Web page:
At this point, the CJRS should also end for exporting businesses. From this point on, there is no direct support for either exporting or local services businesses, and all support is geared towards the worker.
While the Government has offered unprecedented support during the crisis to keep otherwise solvent businesses from collapsing, those businesses that have not been able to trade during lockdown have built up debts, particularly rent arrears. For businesses that may make modest profits, such as a café, paying back this debt may be very difficult. Policymakers will need to further consider if they deem it necessary to deal with this debt, for example through paying it off or trying to mediate so that the business and the landlord share the burden of cost, rather than it all falling on the individual business.
Most of the policy options set out above are national in focus. This is because national government is effectively operating an insurance scheme that is best done at this level.
The role of local government should focus on the management of a local economy and as a coordinator and disseminator of information from national government to businesses. In particular this means adjusting planning rules temporarily to help businesses trade (as suggested above), dealing with the safe movement of people through high streets and helping public transport operate under the constraints of social distancing.
This does not preclude other more direct interventions to help businesses and workers, but this must clearly be additional to the national level support available and be clear as to why further support is necessary. Data sources such as those set out in Box 2 will be crucial to this.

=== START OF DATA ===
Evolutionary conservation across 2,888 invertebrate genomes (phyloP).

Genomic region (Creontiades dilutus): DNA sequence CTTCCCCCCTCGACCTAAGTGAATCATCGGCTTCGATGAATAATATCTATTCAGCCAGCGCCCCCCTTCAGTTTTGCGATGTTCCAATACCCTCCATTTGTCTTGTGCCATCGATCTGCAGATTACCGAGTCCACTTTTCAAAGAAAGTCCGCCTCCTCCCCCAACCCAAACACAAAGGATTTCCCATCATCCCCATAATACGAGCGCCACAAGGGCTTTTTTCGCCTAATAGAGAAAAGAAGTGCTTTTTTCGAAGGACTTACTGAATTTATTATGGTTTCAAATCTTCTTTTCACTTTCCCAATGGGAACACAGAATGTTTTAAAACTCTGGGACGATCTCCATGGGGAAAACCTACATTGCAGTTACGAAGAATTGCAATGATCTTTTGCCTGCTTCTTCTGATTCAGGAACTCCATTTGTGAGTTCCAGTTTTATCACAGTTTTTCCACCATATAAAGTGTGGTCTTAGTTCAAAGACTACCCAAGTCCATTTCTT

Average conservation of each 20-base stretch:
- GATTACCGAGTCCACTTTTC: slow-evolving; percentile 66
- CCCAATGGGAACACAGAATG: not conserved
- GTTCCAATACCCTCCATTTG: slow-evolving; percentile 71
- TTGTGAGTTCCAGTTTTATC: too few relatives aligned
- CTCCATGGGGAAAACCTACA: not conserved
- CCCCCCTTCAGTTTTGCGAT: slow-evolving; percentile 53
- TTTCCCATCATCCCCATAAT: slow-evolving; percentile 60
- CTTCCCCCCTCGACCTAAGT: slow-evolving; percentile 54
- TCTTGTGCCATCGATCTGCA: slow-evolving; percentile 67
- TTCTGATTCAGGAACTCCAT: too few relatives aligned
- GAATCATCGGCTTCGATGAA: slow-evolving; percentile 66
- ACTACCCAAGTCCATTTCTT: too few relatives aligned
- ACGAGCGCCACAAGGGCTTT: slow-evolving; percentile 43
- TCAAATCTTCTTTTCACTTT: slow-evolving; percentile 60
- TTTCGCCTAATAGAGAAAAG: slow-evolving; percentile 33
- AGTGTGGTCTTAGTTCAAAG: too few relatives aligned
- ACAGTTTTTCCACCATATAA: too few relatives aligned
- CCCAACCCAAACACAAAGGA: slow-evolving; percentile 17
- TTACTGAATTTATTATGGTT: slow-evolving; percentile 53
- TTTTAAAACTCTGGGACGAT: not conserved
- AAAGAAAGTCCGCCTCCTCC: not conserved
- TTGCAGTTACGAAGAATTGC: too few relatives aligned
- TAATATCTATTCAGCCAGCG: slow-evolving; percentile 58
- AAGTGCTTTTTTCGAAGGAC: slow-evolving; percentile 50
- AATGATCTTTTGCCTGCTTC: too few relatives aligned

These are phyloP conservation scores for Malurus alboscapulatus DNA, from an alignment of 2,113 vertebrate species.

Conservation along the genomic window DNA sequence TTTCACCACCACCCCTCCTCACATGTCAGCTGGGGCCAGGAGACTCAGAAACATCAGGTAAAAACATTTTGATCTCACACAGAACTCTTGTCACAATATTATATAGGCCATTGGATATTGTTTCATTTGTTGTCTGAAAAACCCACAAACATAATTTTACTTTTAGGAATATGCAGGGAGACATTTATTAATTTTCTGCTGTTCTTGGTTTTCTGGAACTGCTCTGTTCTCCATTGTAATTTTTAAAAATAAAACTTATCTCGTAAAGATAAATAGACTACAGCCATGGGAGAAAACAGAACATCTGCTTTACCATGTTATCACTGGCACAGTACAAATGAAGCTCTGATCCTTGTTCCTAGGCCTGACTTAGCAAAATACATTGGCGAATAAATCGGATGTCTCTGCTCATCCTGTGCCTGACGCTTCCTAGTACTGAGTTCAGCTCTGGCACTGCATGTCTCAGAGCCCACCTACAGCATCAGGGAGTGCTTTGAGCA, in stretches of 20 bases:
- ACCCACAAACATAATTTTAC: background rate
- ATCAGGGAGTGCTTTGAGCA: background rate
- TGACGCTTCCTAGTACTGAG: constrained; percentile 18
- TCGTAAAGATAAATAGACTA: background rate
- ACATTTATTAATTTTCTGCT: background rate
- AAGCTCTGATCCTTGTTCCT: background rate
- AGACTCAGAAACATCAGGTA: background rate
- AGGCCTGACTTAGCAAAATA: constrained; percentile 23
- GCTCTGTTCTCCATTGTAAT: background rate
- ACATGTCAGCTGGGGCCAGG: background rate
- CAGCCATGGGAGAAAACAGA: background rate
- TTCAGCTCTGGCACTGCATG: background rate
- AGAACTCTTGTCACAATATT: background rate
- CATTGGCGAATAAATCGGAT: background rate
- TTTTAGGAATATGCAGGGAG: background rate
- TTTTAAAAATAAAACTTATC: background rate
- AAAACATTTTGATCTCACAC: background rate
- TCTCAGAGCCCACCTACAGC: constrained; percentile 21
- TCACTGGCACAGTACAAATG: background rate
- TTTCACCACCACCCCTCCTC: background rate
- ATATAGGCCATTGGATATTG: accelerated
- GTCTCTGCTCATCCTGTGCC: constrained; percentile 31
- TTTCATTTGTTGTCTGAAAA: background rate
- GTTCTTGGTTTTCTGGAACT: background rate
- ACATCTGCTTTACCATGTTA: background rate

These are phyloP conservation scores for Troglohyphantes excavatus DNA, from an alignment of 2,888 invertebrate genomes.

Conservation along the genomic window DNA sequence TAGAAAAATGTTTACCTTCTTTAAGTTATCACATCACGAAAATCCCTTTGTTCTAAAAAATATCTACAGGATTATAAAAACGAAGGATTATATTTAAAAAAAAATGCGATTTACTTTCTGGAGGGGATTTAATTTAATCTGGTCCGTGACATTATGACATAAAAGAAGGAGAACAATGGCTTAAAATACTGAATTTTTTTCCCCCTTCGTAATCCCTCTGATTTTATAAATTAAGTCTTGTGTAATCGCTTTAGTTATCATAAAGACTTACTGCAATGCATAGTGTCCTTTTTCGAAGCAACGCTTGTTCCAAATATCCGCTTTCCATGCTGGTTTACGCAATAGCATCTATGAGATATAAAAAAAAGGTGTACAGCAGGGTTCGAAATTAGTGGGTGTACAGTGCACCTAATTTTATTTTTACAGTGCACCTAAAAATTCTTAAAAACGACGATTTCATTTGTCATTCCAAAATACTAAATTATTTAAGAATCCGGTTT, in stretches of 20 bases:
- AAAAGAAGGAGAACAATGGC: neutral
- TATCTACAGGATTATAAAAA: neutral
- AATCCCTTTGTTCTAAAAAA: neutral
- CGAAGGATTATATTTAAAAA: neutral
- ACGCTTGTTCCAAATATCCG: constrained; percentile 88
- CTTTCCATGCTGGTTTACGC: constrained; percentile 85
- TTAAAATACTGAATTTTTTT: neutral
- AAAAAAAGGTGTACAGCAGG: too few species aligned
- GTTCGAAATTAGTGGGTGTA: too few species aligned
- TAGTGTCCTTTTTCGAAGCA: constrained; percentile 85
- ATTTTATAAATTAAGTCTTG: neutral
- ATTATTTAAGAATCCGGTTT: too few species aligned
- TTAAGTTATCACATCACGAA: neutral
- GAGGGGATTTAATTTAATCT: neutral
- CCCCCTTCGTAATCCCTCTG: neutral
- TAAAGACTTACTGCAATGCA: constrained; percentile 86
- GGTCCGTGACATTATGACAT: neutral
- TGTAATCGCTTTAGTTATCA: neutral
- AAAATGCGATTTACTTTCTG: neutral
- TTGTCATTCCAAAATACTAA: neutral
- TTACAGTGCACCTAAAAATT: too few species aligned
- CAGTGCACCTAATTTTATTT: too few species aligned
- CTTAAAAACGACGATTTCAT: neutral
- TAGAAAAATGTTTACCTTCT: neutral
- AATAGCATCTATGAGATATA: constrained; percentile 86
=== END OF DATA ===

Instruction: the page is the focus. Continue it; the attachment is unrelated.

An exception here would be if the Government deems continued support for a specific sector necessary because of the unique circumstances it finds itself in. Aviation may be a candidate.
Those places that will feel the longer-term impacts of the downturn will be those where exporting businesses have closed, with knock-on effects on local services companies. This poses a longer-term challenge for policy of attracting investment from new exporting companies. Doing that requires a longer-term focus on skills, planning and transport that the Government was about to begin under the banner of ‘levelling up’ before the crisis hit. This will need to be returned to and continue once recovery is sustained.
It may also be helpful at this point for the Government to set out its longer-term economic priorities to signal where it will be directing investment – for example the green agenda, or how it expects to spend its increases in R&D spending that have been promised. This will help to guide businesses as they potentially reshape their business models as we all emerge from this crisis.
Nowhere is feeling the economic and social impact of Covid-19 more than UK’s cities and largest towns. From a public health perspective, Coronavirus has touched every part of the UK, but its economic impact will be bigger in some places than others.